If you adjust for inflation, Warren Buffett is the 25th richest human being that ever lived. Think on that a moment: out of all the human beings who have ever lived. All the kings, queens and despots. All the entrepreneurs and tycoons. Add them all up and Warren Buffett is the 25th richest of all time. That's an incredibly impressive accomplishment! Especially for a guy who basically started out in normal financial and life circumstances.
A number of prominent child psychologists have written or spoken about the idea that, by age 12, we are who we are going to be as adults. Unless something truly shattering occurs that causes us to change in some fundamental way, by the time we reach fifth or sixth grade, our personalities have basically solidified. In the case of Warren Buffett, his penchant for making money manifested very early, and by age 12, he was already selling gum, soda, and magazines door-to-door. His entrepreneurial spirit only grew larger over the years. Fast forward to 2015, and he has a net worth of $64 billion. There are many countries on this planet with GDPs that don't even come near that. So how did he amass that kind of money? Read on: there just may be some useful intel that could lead to your first billion…
Warren Buffett was born in Omaha, Nebraska in 1930, the middle child between two sisters. As a student, Buffett excelled at math and all things number-related, and began launching successful business ventures before he'd reached middle school. He could remember long columns of numbers and add them quickly in his head. He would often show this ability off as a "parlor trick," but it proved quite useful as he ventured into the business world. He began with selling gum and magazines door-to-door. Then moved on to working as a paperboy and selling horse-racing tip sheets. He also spent time in his father's stock brokerage firm. He purchased his first stocks when he was just 11. He held on to them until they were worth $40 and then sold them, later regretting the sale when the shares rose to $200. It was his first major investment lesson, and he credits his penchant for patience in investing with that early experience.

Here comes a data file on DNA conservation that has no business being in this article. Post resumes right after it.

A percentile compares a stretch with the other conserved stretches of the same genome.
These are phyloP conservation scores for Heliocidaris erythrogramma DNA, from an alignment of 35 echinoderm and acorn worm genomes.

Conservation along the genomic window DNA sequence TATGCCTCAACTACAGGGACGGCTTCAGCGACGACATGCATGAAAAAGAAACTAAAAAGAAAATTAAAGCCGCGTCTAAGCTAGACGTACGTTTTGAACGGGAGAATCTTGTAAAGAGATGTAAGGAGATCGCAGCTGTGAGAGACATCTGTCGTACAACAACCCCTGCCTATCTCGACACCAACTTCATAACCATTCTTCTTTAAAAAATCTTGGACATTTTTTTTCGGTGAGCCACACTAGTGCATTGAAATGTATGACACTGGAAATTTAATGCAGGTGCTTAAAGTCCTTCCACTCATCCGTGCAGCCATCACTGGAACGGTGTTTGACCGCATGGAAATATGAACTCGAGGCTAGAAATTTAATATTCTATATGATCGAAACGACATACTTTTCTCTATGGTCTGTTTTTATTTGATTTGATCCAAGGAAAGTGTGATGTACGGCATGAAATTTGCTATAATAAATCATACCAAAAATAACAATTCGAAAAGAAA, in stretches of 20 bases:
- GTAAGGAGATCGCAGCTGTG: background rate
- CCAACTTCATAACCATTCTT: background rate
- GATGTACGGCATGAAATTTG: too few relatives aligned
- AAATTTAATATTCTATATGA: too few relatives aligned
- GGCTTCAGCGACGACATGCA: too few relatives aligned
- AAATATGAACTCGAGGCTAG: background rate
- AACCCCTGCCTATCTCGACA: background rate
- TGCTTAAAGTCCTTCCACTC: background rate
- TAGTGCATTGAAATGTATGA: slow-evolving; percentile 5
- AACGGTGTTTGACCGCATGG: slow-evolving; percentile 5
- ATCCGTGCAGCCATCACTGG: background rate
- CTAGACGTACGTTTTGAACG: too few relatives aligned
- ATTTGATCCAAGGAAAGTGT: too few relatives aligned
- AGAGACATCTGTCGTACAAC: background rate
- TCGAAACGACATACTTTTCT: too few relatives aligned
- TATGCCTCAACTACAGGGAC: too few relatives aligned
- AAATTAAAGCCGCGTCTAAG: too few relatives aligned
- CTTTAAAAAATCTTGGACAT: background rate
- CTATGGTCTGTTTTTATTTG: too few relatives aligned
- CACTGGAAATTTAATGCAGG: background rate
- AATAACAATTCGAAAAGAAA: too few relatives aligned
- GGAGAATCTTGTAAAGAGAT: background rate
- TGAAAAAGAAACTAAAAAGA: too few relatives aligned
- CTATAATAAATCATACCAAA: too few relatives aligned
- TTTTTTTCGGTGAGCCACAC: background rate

His father, Howard Buffett, had major political aspirations, and when Warren was 12, his father was elected to the U.S. Congress. The family picked up and moved to Washington, D.C. Buffett went on to graduate from Woodrow Wilson High School in D.C., while his father was busy serving four terms in Congress. He launched multiple businesses throughout high school, detailing cars, selling golf balls, selling stamps, and other items. He was already well-versed in the intricacies of tax law by the time he was in his early teens, confidently declaring deductions on his income tax return even at age 14. Wanting to move beyond labor-based businesses, Buffett and a friend purchased a used pinball machine for $25. They put it in the local barbershop. Over the course of the next few months, demand for more pinball machines grew. He went on to place pinball machines in three more barbershops, before selling the entire venture to a U.S. Veteran for $1200.